Now, not ever actually having the burden most farmers carry about their crops almost as if they are children, it may seem hard for me to relate. But, the way I see it, I get so impatient for the plant first to break ground. I want to see that something is happening. I want to know that I didn't plant a dud - the only evidence, save digging up the poor thing, comes after waiting. I might say to myself, "If I could just see it come above ground. I just want to know it's taken root - that's all. I just need to see that I've done this work for nothing. Really, then I will trust the rest."

Sure enough, when that solitary green shoot emerges in a bed of brown, I get excited. I know I've done something right. But now, I'm only more tormented with anticipation. "Why is the process so painfully long?" I might say, "Why can't we skip to the part where there is fruit and leaves and life coming from this thing I planted?"

But, more waiting. Funny that with each stage of growth I forget more and more about the spreading roots of the beginning. I spend little time wondering at the process of growth and much time impatient for its completion.

Let's say this seed I planted was a tree. What a long, excruciating process - one that I will never see complete in my lifetime. I can almost see myself, hunched over, whispering words of encouragement with great urgency. "Can't you grow any faster? Friend, I've given you water and sun and all those things they say to give in the magazines. I've done it - now when will you grow?"

Winter comes and ice decorates the cold, bare branches. Even though I know the season will pass, it's hard for me not to lose hope. To see the infant tree in such a poor, paralyzed state is quite a harsh thing to encounter from a snow-glazed window. Yet, as death and dormancy melt away on its gray exterior, impatience grabs hold once again. "When, oh when will the leaves come? Those are such a sure sign of life and a welcome assurance of spring."

I could go on - and this would turn into a very sad tale. I would be somewhere in the range of 68 years old, staring out the same window, rocking gently in the soft groove on the wood floor, maybe preoccupied as I knit mittens for a grandchild. My gaze would be fixed on that same tree, now grown and sturdy, but still waiting, hoping, and anticipating.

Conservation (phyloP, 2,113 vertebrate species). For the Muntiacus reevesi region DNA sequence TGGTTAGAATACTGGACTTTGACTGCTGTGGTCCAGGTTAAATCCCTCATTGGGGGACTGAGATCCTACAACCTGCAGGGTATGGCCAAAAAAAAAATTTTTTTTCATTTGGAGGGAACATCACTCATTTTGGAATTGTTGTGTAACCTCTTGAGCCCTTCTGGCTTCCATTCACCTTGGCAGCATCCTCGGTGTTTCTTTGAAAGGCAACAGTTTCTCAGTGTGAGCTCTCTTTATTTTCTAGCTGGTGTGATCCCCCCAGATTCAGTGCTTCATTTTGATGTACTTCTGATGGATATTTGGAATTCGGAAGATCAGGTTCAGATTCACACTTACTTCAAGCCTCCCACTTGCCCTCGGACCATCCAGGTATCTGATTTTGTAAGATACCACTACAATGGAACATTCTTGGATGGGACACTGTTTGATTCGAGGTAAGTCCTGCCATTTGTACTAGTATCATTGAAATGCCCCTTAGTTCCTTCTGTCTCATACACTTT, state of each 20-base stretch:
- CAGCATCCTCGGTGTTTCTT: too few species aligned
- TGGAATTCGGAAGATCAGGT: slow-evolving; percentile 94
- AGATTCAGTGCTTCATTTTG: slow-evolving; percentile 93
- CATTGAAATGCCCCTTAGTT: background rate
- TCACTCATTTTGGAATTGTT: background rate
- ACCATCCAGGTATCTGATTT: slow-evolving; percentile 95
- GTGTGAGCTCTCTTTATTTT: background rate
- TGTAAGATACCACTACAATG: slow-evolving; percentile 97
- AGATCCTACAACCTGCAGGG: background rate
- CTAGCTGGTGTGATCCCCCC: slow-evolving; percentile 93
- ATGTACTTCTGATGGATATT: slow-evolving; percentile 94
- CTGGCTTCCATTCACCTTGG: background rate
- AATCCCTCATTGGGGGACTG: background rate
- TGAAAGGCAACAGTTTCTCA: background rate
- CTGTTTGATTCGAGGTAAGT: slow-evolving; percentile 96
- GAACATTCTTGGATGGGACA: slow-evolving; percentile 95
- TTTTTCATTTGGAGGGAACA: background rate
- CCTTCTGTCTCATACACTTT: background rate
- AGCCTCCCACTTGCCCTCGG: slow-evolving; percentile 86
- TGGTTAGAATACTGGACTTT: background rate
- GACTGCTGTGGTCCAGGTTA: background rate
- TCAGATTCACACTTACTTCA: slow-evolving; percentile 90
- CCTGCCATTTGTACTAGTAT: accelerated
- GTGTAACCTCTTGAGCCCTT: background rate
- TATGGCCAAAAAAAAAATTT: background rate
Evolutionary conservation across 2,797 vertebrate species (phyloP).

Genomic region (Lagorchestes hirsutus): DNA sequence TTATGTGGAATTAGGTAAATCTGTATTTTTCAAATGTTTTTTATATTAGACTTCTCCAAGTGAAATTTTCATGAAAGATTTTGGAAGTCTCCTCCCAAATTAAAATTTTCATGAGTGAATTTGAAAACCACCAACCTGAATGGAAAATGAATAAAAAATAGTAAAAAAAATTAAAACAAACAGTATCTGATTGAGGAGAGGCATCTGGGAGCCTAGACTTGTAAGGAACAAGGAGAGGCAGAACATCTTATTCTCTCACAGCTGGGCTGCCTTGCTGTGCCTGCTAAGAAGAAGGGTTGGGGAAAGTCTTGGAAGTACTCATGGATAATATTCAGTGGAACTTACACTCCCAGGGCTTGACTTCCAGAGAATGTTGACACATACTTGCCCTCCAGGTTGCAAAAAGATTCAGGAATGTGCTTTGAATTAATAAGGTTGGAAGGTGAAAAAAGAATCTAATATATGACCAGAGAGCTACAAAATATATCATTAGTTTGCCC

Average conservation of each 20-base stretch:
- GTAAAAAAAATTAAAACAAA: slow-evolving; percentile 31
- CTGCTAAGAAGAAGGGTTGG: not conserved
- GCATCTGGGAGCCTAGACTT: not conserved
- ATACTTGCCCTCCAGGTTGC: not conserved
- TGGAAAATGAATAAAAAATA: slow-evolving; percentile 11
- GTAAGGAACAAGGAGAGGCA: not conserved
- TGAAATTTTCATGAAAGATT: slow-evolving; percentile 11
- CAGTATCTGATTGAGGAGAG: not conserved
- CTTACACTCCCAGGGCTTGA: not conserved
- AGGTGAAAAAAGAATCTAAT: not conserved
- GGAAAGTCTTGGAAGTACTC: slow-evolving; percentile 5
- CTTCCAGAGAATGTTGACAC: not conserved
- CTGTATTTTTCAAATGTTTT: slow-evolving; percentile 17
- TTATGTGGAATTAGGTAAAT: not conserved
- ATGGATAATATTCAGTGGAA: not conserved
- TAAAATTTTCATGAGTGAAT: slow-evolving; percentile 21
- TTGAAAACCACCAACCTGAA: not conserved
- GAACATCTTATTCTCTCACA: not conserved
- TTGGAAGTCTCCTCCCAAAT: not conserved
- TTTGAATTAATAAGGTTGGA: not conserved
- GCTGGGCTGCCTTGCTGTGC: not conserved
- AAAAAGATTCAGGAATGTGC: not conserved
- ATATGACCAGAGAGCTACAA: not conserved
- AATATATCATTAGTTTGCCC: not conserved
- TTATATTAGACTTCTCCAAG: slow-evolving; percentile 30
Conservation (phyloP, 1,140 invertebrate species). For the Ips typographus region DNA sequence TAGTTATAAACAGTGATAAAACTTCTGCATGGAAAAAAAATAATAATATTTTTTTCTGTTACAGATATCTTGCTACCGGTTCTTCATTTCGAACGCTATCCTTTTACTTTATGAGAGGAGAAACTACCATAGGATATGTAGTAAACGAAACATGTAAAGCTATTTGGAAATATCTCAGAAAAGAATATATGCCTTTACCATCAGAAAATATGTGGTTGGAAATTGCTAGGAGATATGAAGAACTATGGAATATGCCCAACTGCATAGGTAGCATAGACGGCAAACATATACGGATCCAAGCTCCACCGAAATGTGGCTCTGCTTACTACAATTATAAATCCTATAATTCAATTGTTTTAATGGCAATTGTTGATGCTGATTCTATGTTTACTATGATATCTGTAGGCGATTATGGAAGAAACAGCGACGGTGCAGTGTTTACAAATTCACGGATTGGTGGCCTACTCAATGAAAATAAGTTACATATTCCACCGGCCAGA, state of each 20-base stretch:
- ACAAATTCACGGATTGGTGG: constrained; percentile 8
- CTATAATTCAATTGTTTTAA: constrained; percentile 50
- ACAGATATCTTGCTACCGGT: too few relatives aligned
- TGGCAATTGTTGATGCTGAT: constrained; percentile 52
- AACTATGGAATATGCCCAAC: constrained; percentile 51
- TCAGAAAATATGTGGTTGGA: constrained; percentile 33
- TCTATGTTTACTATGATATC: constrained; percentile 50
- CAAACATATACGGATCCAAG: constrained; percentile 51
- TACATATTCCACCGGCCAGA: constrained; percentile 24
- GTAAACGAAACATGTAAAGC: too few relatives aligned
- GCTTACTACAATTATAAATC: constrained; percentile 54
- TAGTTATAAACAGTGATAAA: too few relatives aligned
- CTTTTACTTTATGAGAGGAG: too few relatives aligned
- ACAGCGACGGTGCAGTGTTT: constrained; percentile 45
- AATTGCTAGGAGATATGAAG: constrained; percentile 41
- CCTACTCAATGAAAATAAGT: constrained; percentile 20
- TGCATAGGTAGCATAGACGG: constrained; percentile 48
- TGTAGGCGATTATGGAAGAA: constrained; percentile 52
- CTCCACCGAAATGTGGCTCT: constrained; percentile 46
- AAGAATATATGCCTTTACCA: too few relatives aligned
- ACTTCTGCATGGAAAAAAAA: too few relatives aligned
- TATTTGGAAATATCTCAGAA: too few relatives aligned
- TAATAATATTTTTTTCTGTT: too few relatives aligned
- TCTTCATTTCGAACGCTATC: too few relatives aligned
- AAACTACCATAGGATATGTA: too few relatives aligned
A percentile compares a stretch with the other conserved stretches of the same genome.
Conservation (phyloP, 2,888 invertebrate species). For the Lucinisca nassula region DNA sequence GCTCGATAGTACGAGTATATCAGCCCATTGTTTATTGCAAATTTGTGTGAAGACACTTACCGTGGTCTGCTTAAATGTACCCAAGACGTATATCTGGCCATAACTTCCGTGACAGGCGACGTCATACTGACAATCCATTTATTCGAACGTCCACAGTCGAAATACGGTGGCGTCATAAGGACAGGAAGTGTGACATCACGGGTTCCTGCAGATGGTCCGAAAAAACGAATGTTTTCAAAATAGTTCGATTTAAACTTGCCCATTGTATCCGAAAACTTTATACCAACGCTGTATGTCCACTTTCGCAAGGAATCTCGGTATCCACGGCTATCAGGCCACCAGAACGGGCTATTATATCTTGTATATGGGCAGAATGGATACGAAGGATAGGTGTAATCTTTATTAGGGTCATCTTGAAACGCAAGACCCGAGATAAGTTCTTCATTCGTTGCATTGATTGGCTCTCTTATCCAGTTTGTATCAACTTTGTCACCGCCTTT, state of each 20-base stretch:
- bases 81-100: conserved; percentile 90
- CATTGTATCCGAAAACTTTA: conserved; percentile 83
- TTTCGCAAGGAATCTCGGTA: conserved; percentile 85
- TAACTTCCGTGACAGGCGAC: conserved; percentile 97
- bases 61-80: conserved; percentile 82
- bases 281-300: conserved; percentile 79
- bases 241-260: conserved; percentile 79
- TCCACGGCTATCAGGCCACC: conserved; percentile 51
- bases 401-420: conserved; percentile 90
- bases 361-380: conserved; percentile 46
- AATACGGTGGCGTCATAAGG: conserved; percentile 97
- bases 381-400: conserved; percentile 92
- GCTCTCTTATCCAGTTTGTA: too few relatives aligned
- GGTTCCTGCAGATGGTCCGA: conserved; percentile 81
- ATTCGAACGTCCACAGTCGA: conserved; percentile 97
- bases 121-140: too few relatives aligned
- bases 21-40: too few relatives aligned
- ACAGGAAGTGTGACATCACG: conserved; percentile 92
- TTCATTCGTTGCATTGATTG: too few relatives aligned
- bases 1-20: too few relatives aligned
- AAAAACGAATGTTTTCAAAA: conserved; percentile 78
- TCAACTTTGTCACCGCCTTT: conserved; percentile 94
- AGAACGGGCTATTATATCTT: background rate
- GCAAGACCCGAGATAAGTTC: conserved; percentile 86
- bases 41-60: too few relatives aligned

Oh, that is quite enough! The question is: what are we - what am I really impatient for? If I am waiting and anticipating the sprout, the leaves, the blooms - if these drive my anticipation and excitement than I am missing completely the joy and beauty of things created. I will time and again be disappointed and never satisfied. Why? Because what I've missed is that everything, from spreading roots to the shade-giving branches, is merely a reflection. If I'm impatient for more of the reflection, then I will never see the true beauty.

When the children of Israel begged Moses to petition God they asked that He remove the snakes biting at their heels. They were getting sick from the venom and were desperate for a cure. God answered by not removing the snakes, but by asking His children to simply shift their gaze. Because snakes, too are a part of His creation, and if we are distracted for even a moment we are looking at a mere reflection. God told them to look up to the bronze serpent and those who obeyed found instant healing! I won't go into the symbolism in this passage, but it is clear that we are far too easily consumed with created things. If I spend my life anticipating things in the created realm I will never be satisfied. Yet, if I shift my gaze toward Christ, the author and perfector of my faith, I am no longer looking at a reflection, but at the True, Real Beauty.

I am almost embarrassed at how long this is... I know I could have said everything in a couple sentences, but like it or not, the words just come. There's so much more to these blessings - and also their role in my burdens right now. But, this is quite enough for tonight! I am going to finish up A Great Divorce by C.S. Lewis - what a marvelous and enchanting read!

This week has been long and revealing. I am thankful for even the ugly parts brought to the surface when no one is looking. I need only shift my gaze to know that the God of all the universe waits to lavish his love and laughter on this child.

peace and grace.